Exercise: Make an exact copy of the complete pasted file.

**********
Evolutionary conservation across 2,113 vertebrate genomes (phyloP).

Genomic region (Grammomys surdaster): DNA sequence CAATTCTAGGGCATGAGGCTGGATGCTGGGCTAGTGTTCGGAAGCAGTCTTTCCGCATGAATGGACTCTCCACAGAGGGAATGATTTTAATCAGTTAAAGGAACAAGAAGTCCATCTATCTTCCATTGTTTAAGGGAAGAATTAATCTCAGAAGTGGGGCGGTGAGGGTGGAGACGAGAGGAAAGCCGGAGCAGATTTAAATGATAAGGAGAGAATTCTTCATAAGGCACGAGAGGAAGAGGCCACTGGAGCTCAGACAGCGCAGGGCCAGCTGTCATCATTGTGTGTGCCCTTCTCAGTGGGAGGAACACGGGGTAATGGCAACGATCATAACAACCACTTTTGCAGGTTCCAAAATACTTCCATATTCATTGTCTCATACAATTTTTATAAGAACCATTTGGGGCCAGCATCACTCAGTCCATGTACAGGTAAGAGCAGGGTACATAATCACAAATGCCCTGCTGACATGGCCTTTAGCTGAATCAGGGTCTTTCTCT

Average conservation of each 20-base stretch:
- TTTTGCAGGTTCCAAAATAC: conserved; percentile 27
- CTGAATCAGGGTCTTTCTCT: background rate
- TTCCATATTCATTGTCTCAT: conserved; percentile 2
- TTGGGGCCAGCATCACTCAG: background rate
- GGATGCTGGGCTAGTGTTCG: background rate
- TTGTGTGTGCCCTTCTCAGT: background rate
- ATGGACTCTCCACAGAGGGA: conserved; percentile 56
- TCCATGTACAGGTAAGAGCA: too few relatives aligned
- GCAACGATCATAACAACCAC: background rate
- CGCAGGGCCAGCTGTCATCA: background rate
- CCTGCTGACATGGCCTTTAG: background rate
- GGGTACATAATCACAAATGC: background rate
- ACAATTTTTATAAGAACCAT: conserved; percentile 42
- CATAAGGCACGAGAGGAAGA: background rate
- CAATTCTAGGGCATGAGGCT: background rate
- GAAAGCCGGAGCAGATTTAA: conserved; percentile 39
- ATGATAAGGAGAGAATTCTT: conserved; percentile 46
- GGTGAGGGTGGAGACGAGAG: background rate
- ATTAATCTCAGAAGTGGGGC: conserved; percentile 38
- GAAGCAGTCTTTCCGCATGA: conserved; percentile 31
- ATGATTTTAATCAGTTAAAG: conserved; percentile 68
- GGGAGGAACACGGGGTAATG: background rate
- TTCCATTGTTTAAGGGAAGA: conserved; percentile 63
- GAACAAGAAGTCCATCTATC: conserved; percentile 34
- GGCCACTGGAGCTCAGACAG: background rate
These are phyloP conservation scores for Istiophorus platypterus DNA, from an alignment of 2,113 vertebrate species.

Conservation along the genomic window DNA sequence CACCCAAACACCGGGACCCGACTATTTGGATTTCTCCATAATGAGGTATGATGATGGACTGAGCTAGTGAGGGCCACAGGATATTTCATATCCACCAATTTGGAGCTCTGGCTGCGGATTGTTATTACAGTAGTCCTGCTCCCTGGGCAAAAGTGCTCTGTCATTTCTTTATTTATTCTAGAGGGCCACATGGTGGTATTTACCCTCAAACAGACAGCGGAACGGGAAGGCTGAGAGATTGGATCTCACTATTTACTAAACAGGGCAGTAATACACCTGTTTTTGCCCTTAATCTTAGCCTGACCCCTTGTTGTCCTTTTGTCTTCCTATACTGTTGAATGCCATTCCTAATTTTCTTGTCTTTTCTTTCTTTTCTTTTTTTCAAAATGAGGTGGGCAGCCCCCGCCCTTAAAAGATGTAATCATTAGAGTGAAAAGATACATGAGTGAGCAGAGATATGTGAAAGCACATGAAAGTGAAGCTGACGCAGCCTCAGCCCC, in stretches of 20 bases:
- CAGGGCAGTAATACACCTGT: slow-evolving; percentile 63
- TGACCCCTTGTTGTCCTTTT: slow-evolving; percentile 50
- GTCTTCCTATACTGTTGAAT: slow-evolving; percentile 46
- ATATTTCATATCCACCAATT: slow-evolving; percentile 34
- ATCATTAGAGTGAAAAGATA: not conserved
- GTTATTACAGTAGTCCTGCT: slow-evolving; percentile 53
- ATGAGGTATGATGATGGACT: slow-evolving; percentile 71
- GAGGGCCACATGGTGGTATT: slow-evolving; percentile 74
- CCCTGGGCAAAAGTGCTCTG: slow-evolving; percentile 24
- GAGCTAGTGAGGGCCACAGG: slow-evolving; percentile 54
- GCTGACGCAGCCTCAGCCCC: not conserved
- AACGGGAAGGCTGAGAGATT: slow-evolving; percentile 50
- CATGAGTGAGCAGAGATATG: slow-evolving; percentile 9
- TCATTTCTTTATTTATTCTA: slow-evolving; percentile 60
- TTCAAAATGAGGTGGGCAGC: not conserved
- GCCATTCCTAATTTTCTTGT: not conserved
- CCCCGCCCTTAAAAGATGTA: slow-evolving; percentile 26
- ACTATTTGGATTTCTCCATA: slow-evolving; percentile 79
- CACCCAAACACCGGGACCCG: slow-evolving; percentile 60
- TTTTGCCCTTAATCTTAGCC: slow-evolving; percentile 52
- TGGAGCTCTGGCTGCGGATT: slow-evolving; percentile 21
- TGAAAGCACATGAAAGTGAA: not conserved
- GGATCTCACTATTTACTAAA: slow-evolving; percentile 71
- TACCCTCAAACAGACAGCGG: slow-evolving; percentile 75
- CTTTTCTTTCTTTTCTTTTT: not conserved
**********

Evolutionary conservation across 2,113 vertebrate genomes (phyloP).

Genomic region (Grammomys surdaster): DNA sequence CAATTCTAGGGCATGAGGCTGGATGCTGGGCTAGTGTTCGGAAGCAGTCTTTCCGCATGAATGGACTCTCCACAGAGGGAATGATTTTAATCAGTTAAAGGAACAAGAAGTCCATCTATCTTCCATTGTTTAAGGGAAGAATTAATCTCAGAAGTGGGGCGGTGAGGGTGGAGACGAGAGGAAAGCCGGAGCAGATTTAAATGATAAGGAGAGAATTCTTCATAAGGCACGAGAGGAAGAGGCCACTGGAGCTCAGACAGCGCAGGGCCAGCTGTCATCATTGTGTGTGCCCTTCTCAGTGGGAGGAACACGGGGTAATGGCAACGATCATAACAACCACTTTTGCAGGTTCCAAAATACTTCCATATTCATTGTCTCATACAATTTTTATAAGAACCATTTGGGGCCAGCATCACTCAGTCCATGTACAGGTAAGAGCAGGGTACATAATCACAAATGCCCTGCTGACATGGCCTTTAGCTGAATCAGGGTCTTTCTCT

Average conservation of each 20-base stretch:
- TTTTGCAGGTTCCAAAATAC: conserved; percentile 27
- CTGAATCAGGGTCTTTCTCT: background rate
- TTCCATATTCATTGTCTCAT: conserved; percentile 2
- TTGGGGCCAGCATCACTCAG: background rate
- GGATGCTGGGCTAGTGTTCG: background rate
- TTGTGTGTGCCCTTCTCAGT: background rate
- ATGGACTCTCCACAGAGGGA: conserved; percentile 56
- TCCATGTACAGGTAAGAGCA: too few relatives aligned
- GCAACGATCATAACAACCAC: background rate
- CGCAGGGCCAGCTGTCATCA: background rate
- CCTGCTGACATGGCCTTTAG: background rate
- GGGTACATAATCACAAATGC: background rate
- ACAATTTTTATAAGAACCAT: conserved; percentile 42
- CATAAGGCACGAGAGGAAGA: background rate
- CAATTCTAGGGCATGAGGCT: background rate
- GAAAGCCGGAGCAGATTTAA: conserved; percentile 39
- ATGATAAGGAGAGAATTCTT: conserved; percentile 46
- GGTGAGGGTGGAGACGAGAG: background rate
- ATTAATCTCAGAAGTGGGGC: conserved; percentile 38
- GAAGCAGTCTTTCCGCATGA: conserved; percentile 31
- ATGATTTTAATCAGTTAAAG: conserved; percentile 68
- GGGAGGAACACGGGGTAATG: background rate
- TTCCATTGTTTAAGGGAAGA: conserved; percentile 63
- GAACAAGAAGTCCATCTATC: conserved; percentile 34
- GGCCACTGGAGCTCAGACAG: background rate
These are phyloP conservation scores for Istiophorus platypterus DNA, from an alignment of 2,113 vertebrate species.

Conservation along the genomic window DNA sequence CACCCAAACACCGGGACCCGACTATTTGGATTTCTCCATAATGAGGTATGATGATGGACTGAGCTAGTGAGGGCCACAGGATATTTCATATCCACCAATTTGGAGCTCTGGCTGCGGATTGTTATTACAGTAGTCCTGCTCCCTGGGCAAAAGTGCTCTGTCATTTCTTTATTTATTCTAGAGGGCCACATGGTGGTATTTACCCTCAAACAGACAGCGGAACGGGAAGGCTGAGAGATTGGATCTCACTATTTACTAAACAGGGCAGTAATACACCTGTTTTTGCCCTTAATCTTAGCCTGACCCCTTGTTGTCCTTTTGTCTTCCTATACTGTTGAATGCCATTCCTAATTTTCTTGTCTTTTCTTTCTTTTCTTTTTTTCAAAATGAGGTGGGCAGCCCCCGCCCTTAAAAGATGTAATCATTAGAGTGAAAAGATACATGAGTGAGCAGAGATATGTGAAAGCACATGAAAGTGAAGCTGACGCAGCCTCAGCCCC, in stretches of 20 bases:
- CAGGGCAGTAATACACCTGT: slow-evolving; percentile 63
- TGACCCCTTGTTGTCCTTTT: slow-evolving; percentile 50
- GTCTTCCTATACTGTTGAAT: slow-evolving; percentile 46
- ATATTTCATATCCACCAATT: slow-evolving; percentile 34
- ATCATTAGAGTGAAAAGATA: not conserved
- GTTATTACAGTAGTCCTGCT: slow-evolving; percentile 53
- ATGAGGTATGATGATGGACT: slow-evolving; percentile 71
- GAGGGCCACATGGTGGTATT: slow-evolving; percentile 74
- CCCTGGGCAAAAGTGCTCTG: slow-evolving; percentile 24
- GAGCTAGTGAGGGCCACAGG: slow-evolving; percentile 54
- GCTGACGCAGCCTCAGCCCC: not conserved
- AACGGGAAGGCTGAGAGATT: slow-evolving; percentile 50
- CATGAGTGAGCAGAGATATG: slow-evolving; percentile 9
- TCATTTCTTTATTTATTCTA: slow-evolving; percentile 60
- TTCAAAATGAGGTGGGCAGC: not conserved
- GCCATTCCTAATTTTCTTGT: not conserved
- CCCCGCCCTTAAAAGATGTA: slow-evolving; percentile 26
- ACTATTTGGATTTCTCCATA: slow-evolving; percentile 79
- CACCCAAACACCGGGACCCG: slow-evolving; percentile 60
- TTTTGCCCTTAATCTTAGCC: slow-evolving; percentile 52
- TGGAGCTCTGGCTGCGGATT: slow-evolving; percentile 21
- TGAAAGCACATGAAAGTGAA: not conserved
- GGATCTCACTATTTACTAAA: slow-evolving; percentile 71
- TACCCTCAAACAGACAGCGG: slow-evolving; percentile 75
- CTTTTCTTTCTTTTCTTTTT: not conserved